1 Peter 3 Does Not Command Victims to Remain in Abuse — Help from David deSilva

David deSilva provides us with some real help here in properly understanding the Bible’s instruction in 1 Peter 3. This passage has often been misapplied in cases of domestic abuse, being used to tell victims that they must continue to be subjected to that evil. deSilva’s article is worth reading in its entirety (see it here) but we quote just the following where he addresses domestic abuse:

Perhaps no New Testament book is as dedicated to helping believers come to terms with, and respond to, suffering as 1 Peter. We must be very clear here about the precise kind of suffering about which the author speaks, or else we will come to misapply this resource. The author addresses people who have encountered resistance, insult, censure, and even physical abuse because of their commitment to respond to Christ and to do what God commands. It is their obedience to the commandment to avoid worship of other gods that, in the main, has led to the pressures being brought to bear on them in the household (in the case of wives and slaves) and in the street. The author is not speaking about suffering in general, encompassing all disease, chronic illness, domestic abuse, or political oppression in his statements about suffering.

I must especially stress that domestic violence and abusive marriages are not “sanctioned” in some way by this text. The proximity of instructions to wives in 3:1-6 and discussions of suffering abuse (2:18-25; 3:13-17) has led to such problematic applications, with the result that some pastors or other Christian friends will advise a spouse to remain in an abusive relationship because this is God’s will (3:17; 4:19). Physical abuse between spouses, however, was not sanctioned even by Greco-Roman statutes, and so persevering in an abusive relationship cannot have been an aspect of the witness to the unbelieving spouse encouraged in 3:1-6. Rather, the author is speaking very specifically about suffering endured for “doing what is right” (2:20; 3:14), for “doing good” (3:17), “for the name of Christ” (4:14), and for “bearing the name” of “a Christian” (4:16). Suffering “in line with God’s will” (4:19) is quite explicitly limited by this author to suffering encountered because obedience to Jesus’ call, teaching, and example has brought one to that point of conflict with those who resist God’s vision for human relationships.  [Emphasis original.]

[Excerpt from “1 Peter: Strategies for Counseling Individuals on the Way to a New Heritage”, by David A. deSilva.]

[June 29, 2022: Editors’ notes:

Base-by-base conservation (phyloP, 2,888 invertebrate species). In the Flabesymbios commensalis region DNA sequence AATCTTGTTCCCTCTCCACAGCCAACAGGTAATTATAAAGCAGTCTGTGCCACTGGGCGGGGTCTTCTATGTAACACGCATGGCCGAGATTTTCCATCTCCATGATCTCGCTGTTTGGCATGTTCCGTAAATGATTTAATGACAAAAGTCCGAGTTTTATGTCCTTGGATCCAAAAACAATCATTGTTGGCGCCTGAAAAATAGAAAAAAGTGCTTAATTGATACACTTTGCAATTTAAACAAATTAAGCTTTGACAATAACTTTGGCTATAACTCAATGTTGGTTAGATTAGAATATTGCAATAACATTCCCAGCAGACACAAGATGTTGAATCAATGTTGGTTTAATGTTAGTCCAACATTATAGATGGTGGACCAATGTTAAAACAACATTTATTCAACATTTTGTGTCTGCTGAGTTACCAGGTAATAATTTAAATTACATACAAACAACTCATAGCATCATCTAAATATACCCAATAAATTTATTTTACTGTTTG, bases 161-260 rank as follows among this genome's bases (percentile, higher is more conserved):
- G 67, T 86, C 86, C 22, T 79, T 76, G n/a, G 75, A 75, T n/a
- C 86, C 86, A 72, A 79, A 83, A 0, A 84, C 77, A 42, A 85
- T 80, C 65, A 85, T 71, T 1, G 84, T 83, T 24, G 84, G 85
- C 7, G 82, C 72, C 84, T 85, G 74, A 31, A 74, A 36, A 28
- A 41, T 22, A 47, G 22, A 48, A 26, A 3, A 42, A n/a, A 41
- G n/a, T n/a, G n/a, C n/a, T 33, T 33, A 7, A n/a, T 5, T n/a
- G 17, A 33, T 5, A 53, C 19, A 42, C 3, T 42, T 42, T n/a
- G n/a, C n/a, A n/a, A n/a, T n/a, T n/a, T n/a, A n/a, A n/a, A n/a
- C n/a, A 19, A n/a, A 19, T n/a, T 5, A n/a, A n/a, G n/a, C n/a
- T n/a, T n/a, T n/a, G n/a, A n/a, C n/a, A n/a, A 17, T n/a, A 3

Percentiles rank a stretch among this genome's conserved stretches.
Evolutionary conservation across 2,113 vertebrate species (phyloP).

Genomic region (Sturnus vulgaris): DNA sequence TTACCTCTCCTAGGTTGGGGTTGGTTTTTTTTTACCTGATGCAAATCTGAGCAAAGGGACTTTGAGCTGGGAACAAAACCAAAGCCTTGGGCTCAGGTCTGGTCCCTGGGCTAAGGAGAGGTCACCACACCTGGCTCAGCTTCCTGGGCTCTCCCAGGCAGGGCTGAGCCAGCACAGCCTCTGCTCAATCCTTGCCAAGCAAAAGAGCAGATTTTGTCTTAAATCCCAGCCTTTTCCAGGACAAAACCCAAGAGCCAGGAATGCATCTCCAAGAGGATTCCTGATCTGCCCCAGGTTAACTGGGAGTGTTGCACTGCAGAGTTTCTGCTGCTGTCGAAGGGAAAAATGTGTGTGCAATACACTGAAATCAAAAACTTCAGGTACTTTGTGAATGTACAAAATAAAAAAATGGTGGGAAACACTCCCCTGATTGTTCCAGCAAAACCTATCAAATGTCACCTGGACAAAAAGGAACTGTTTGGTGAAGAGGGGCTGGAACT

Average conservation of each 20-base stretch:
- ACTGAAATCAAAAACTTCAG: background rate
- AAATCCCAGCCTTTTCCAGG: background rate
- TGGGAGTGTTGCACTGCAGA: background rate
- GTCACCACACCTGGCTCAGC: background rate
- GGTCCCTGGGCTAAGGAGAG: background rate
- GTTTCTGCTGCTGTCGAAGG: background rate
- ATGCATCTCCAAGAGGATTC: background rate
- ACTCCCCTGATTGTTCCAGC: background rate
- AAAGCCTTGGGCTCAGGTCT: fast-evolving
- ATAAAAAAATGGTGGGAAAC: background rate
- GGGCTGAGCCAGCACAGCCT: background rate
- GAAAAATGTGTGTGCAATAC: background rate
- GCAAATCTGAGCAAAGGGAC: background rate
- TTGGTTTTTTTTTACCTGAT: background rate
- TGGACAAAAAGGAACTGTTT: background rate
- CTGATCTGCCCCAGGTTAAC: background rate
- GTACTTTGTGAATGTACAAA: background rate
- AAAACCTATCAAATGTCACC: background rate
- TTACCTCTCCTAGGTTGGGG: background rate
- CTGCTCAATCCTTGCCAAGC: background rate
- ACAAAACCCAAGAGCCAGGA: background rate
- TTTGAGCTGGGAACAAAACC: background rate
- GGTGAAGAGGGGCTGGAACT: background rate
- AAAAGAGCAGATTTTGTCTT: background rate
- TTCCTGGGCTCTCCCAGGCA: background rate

—For some comments made prior to June 29, 2022 that quoted from the post, the text in the comment that was quoted from the post might no longer be an exact match.
—For some comments made prior to June 29, 2022 that quoted from the post, the text in the comment that was quoted from the post might no longer be found in the post.
If you would like to compare the text in the comments made prior to June 29, 2022 that quoted from the post to the post as it is now (June 29, 2022), click here [Internet Archive link] for the most recent Internet Archive copy of the post.]


Further reading

1 Peter 3:6 — Sarah’s children do what is right and do not give way to fear


UPDATE Sept 2021: I have come to believe that Jeff Crippen does not practise what he preaches. He vilely persecuted an abuse victim and spiritually abused many other people in the Tillamook congregation. Go here to read the evidence. Jeff has not gone to the people that he spiritually and emotionally abused. He has not apologised to them, let alone asked for their forgiveness.

4 thoughts on “1 Peter 3 Does Not Command Victims to Remain in Abuse — Help from David deSilva”

  1. The key to understanding this passage is to understand that Peter is instructing all Christians, and especially Christians who are facing adversity, to respond to persecution in the same way that Christ responded. How did Christ respond? 1 Peter 2:23 says that “when he was reviled, he did not revile in return; when he suffered, he did not threaten.” Instead, He entrusted Himself to Him who judges righteously. In other words, we do not have to respond in a like manner as our abusers. Peter sums everything up at the end of this passage by instructing Christians to refrain from speaking evil or speaking deceitfully, but to “seek peace and pursue it”. We do not have to let our abusers bring us down to their level! This passage is basically about not seeking revenge!

    Unfortunately, 1 Peter 1-6 is taken out of this context to keep women enslaved! All Christians in this passage are instructed to maintain their freedom without resorting to the same tactics as their persecutors. This is how we become a witness to the world and to our persecutors. We show them a higher standard of conduct.

  2. It is a slow process, but I am learning correct Scripture interpretation regarding relationships, marriage, injustices, etc. with an historical preface. It isn’t good enough to learn it for myself, but to be able to converse with another woman who is struggling to make sense of life and Scripture. ACFJ is making a profound difference in my life. Thank you.

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